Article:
Midgley, Mary. 1989. “Are You an Animal?” Animal Experimentation: The Consensus Changes.  New York: Chapman and Hall. (Course Kit)

Pifer, Linda, Kinya Shimizu and Ralph Pifer. 1994. “Public Attitudes Toward Animal Research: Some International Comparisons.” Society & Animals, Vol. 2, No. 2. (Reserve or on-line version of journal available at www.psyeta.org)

Rowan, Andrew N.  1995.  “Scientists and Animal Research: Dr. Jekyll or Mr. Hyde?”  Social Research: An International Quarterly of the Social Sciences, Vol. 62, No. 3. (Course Kit)

Week 7 & 8 – Companion Animals – Abuse and Neglect – February 26th & March 5th

Arluke, Arnold and Carter Luke. 1997. “Physical Cruelty Towards Animals in Massachusetts, 1975-1996.” Society & Animals, Vol. 5, No. 3. (Reserve or on-line version of journal available at www.psyeta.org)

Flynn, Clifton P. 2000. “Women’s Best Friend: Pet Abuse and the Role of Companion Animals in the Lives of Battered Women.” Violence Against Women, Vol. 6, No. 2. (Course Kit)

Patronek, Gary J. 1997.  “Issues for Veterinarians in Recognizing and Reporting Animal Neglect and Abuse.” Society & Animals, Vol. 5, No. 3. (Reserve or on-line version of journal available at www.psyeta.org)

Raupp, Carol D. 1999.  “Treasuring, Trashing or Terrorizing: Adult Outcomes of Childhood Socialization with Animals.”  Society & Animals, Vol. 7, No. 2.  (Reserve or on-line version of journal available at www.psyeta.org)

Raupp, Carol D., et al. 1997.  “Perceptions of Family Violence: Are Companion Animals in the Picture.”  Society & Animals, Vol. 5, No. 3. (Course Kit)

Solot, Dorian. 1997. “Untangling the Animal Abuse Web.” Society & Animals, Vol. 5, No. 3. (Reserve or on-line version of journal available at www.psyeta.org)

 

Week 9 & 10 – Animals as Entertainment – March 12th & 19th

Croke, Vicki. 1997. “Animal Magnetism: Why We Are Attracted to Zoos.” The Modern Ark: The Story of Zoos: Past, Present and Future.  New York: Avon Books, Inc. (Reserve)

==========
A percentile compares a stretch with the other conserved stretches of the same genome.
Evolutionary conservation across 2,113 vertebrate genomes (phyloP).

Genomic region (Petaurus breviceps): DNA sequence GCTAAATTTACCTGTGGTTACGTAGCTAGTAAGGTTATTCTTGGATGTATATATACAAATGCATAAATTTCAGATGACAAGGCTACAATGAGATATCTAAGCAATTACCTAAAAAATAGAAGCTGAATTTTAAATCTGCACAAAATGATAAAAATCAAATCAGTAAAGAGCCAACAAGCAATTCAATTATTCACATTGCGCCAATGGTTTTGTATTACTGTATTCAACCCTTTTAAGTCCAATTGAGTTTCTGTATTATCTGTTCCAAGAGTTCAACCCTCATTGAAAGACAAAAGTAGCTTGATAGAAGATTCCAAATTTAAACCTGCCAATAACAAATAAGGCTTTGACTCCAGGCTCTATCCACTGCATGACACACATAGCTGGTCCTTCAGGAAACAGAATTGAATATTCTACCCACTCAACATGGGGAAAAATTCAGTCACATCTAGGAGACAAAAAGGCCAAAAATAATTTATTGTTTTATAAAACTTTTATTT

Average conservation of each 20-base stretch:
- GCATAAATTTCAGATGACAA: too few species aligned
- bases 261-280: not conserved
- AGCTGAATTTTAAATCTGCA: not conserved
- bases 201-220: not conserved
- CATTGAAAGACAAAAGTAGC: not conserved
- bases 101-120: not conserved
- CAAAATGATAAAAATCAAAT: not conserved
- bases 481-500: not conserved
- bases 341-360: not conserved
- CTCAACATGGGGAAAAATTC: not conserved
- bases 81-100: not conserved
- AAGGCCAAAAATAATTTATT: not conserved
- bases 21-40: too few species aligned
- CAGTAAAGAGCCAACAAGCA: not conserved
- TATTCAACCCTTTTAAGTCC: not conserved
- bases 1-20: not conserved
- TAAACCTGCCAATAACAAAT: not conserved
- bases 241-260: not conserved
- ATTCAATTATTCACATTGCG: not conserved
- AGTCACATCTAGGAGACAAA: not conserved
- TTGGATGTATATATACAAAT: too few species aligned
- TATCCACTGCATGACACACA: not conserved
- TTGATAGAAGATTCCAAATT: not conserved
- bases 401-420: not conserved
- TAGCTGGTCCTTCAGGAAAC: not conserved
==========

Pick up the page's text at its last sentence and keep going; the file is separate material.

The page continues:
Evans, Rhonda, et al. 1998. “Dogfighting: Symbolic Expression and Validation of Masculinity.” Sex Roles, Vol. 39. (Course Kit)

Friend, Tad.  1996.  “Cagemates: Why Animals and Humans Can’t Escape Each Other.” Unte Reader.  (Handout)

Orihuela, J. A. and J. Solano. 1995. Some Characteristics of the People who Attend Mexican Rooster (Cock) Fighting Events.” Anthrozoos, Vol. 8, No. 4. (Course Kit)

Preece, Rod and Lorna Chamberlain.  1993.  “Animals in Entertainment: Zoos, Aquaria and Circuses.”  Animal Welfare and Human Values.  Waterloo: Wilfrid Laurier Press.  (Reserve)

Week 11 & 12 – Animals in the Wild – March 26th & April 2nd

Dahles, Heidi. 1987. “Game Killing and Killing Games: An Anthropologist Looking at Hunting in a Modern Society.” Society and Animals, Vol. 1, No. 2. (Reserve or on-line version available at www.psyeta.org)

Foster, Janet. 1998. “Parks, Resources, and the Role of Wildlife.” Working for Wildlife: The Beginning of Preservation in Canada (Second Edition). Toronto: University of Toronto Press. (Course Kit)

Gaard, Greta. 1993. “Ecofeminism and Native American Cultures: Pushing the Limits of Cultural Imperialism?” Ecofeminism: Women, Animals, Nature.  Philadelphia: Temple University Press. (Course Kit)

Lawrence, Elizabeth A.  1990.  “The Tamed Wild: Symbolic Bears in American Culture.”  Dominant Symbols in Popular Culture.  Ohio: Bowling Green State University Popular Press.  (Reserve)

Woods, Michael.  2000. “Fantastic Mr. Fox? Representing animals in the hunting debate.”  Animal spaces, beastly places: new geographies of human-animal relations.  New York: Routledge.  (Course Kit)